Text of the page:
It’s ingenious the way the composition works. There are two big circles: one made by the servant woman’s arm, which makes a great sweep that is continued by the bottom of the young man’s jacket; then, if you follow the line of the curved sword on the left, there’s a concentric sweep.
The Luncheon is truly modern because it presents an anecdote or an event that you can’t really place. It’s not an historical event, it’s a bourgeois moment. It is just a second in which the young man is standing, poised perhaps for a new life in the mood of The Great Gatsby or The Talented Mr Ripley. He’s an insolent figure in an arrogant painting.
The lunch table reveals Manet’s brilliance. He can paint at terrific speed, he’s like a super car that can cruise the road slowly, then speed up and go furiously. There’s a beautifully slowly-painted lemon, then other passages done at enormous speed. I like multi-speed painting and Manet had many shifts of gear.
I’m particularly interested in the picture of Georges Clemenceau (1879-80), not so much because it shows Manet’s success as a portraitist but because it demonstrates the problems of portraiture, and it does so very vividly. The picture is full of pictorial problems and decisions. If you look across the chest, it reminds me of Ron Kitaj’s work. An isolated detail, for example the folded arms or collar area, where Manet has just rubbed in the paint and put a charcoal line, is very much like Kitaj’s paintings from the 1970s.
Then, lower down across the base of the frock coat, it’s almost like a painting lesson. It goes from warm to cool, left to right across the planes of grey. Even more interesting is the way the frock coat apparently comes in front of the balcony. So that Clemenceau is floating in this non-space which is not of the world, but belongs to painting, and specifically is all about the painter’s problems in painting. These pictures are not simple performances, this is painting as work.
Edouard Manet, 'Portrait of Georges Clemenceau', 1879-80. Kimbell Art Museum, Fort Worth, Texas. That’s where Manet is so disarming because you see all his difficulties. He presents himself with awkward problems all the time. In a way Georges Clemenceau is set up quite like a Goya – with the balcony as in the Majas on a Balcony (c.1808-12) – or Titian’s Portrait of a Lady (‘La Schiavona’), from 1510-12, in the National Gallery, who stands behind a low wall. Manet’s picture has all the art historical references, but also the immediacy of the subject. He always sits between those two, which are never quite resolved. Partly as a result, he comes up with these extraordinary formal inventions, which have fuelled modern art ever since.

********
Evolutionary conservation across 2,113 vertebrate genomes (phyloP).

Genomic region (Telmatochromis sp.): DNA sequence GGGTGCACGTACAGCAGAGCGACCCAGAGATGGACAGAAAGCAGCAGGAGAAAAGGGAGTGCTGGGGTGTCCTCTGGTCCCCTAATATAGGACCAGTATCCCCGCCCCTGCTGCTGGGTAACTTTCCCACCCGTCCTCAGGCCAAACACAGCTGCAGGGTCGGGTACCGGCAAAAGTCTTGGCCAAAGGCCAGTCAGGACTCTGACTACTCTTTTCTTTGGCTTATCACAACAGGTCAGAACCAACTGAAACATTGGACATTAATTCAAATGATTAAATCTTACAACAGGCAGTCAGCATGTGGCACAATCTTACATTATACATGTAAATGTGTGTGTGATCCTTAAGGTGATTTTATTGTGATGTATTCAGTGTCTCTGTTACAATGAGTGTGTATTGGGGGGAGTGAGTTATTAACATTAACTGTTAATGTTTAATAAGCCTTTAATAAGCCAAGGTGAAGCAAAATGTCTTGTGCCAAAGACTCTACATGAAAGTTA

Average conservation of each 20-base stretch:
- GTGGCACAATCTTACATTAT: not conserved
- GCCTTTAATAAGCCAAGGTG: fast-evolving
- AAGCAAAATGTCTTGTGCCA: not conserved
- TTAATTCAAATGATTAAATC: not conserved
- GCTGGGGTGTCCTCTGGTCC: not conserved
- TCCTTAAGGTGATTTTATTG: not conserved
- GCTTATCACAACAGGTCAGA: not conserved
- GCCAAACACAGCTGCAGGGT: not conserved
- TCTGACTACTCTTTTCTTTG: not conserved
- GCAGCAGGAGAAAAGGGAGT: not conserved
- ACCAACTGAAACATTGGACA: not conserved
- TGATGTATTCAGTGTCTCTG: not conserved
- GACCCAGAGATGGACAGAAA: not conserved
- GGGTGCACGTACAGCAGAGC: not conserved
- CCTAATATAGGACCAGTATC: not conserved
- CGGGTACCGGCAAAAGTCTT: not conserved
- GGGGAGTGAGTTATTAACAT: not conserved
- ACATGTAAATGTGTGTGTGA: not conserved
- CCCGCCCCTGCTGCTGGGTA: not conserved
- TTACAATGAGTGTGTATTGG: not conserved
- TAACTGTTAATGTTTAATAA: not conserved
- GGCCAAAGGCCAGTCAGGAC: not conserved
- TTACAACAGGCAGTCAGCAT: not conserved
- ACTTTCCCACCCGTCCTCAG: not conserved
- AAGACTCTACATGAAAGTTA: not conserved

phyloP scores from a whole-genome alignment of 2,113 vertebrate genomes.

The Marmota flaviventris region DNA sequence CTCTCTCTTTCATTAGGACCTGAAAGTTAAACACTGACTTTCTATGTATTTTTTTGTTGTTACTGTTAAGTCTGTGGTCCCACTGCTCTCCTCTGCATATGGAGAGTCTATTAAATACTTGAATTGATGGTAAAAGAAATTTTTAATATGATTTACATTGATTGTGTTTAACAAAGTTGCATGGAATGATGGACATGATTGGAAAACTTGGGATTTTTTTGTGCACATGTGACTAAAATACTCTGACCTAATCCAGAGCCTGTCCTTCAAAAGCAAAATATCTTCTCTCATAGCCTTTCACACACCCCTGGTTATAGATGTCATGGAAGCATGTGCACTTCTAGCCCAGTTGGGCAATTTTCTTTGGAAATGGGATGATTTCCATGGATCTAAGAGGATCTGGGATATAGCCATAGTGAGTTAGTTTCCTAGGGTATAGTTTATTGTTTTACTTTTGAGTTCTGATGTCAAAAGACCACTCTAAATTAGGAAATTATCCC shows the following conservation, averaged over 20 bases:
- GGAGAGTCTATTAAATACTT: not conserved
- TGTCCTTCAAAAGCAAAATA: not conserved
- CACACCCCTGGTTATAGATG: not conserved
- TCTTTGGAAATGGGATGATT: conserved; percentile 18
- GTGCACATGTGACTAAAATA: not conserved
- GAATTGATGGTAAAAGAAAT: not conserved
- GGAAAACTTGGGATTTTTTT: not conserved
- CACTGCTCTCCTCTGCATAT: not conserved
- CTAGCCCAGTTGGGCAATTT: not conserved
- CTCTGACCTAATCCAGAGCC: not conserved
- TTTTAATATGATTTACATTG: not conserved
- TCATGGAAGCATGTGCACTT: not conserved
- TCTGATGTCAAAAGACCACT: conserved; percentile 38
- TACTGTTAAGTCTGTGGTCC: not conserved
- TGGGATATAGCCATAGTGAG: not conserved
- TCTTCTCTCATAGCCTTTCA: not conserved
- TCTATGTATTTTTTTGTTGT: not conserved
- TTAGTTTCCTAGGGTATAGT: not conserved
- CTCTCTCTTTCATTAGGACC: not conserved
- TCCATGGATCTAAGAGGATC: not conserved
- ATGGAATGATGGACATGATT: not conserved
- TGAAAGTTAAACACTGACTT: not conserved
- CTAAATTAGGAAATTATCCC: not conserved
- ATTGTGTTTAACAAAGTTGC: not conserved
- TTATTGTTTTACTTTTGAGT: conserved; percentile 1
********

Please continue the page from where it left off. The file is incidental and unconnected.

If we look at the Portrait of Henri Rochefort (1881) we’ve moved from the sketchiness of the Clemenceau to a heavy impasto, almost starting to push towards Rembrandt. Look at the cheek with that heavy build-up of paint, with the planes flattening out again as Manet brings them to completion. You can see a process – early, middle and late – within two pictures: I don’t mean chronologically, I mean in painting time, what it’s like when you get towards the end of a picture.
Manet was haunted by his competitive instinct with the old masters. When the public come to an exhibition such as ‘Manet: Portraying Life’ they have the word ‘master’ in their minds, but I believe he was troubled by his relationship with the masters and for that reason many of these paintings were rather agonising for him. He was competing with Velázquez as well, and in the full-length Portrait of M. Brun (1879) perhaps Delacroix too.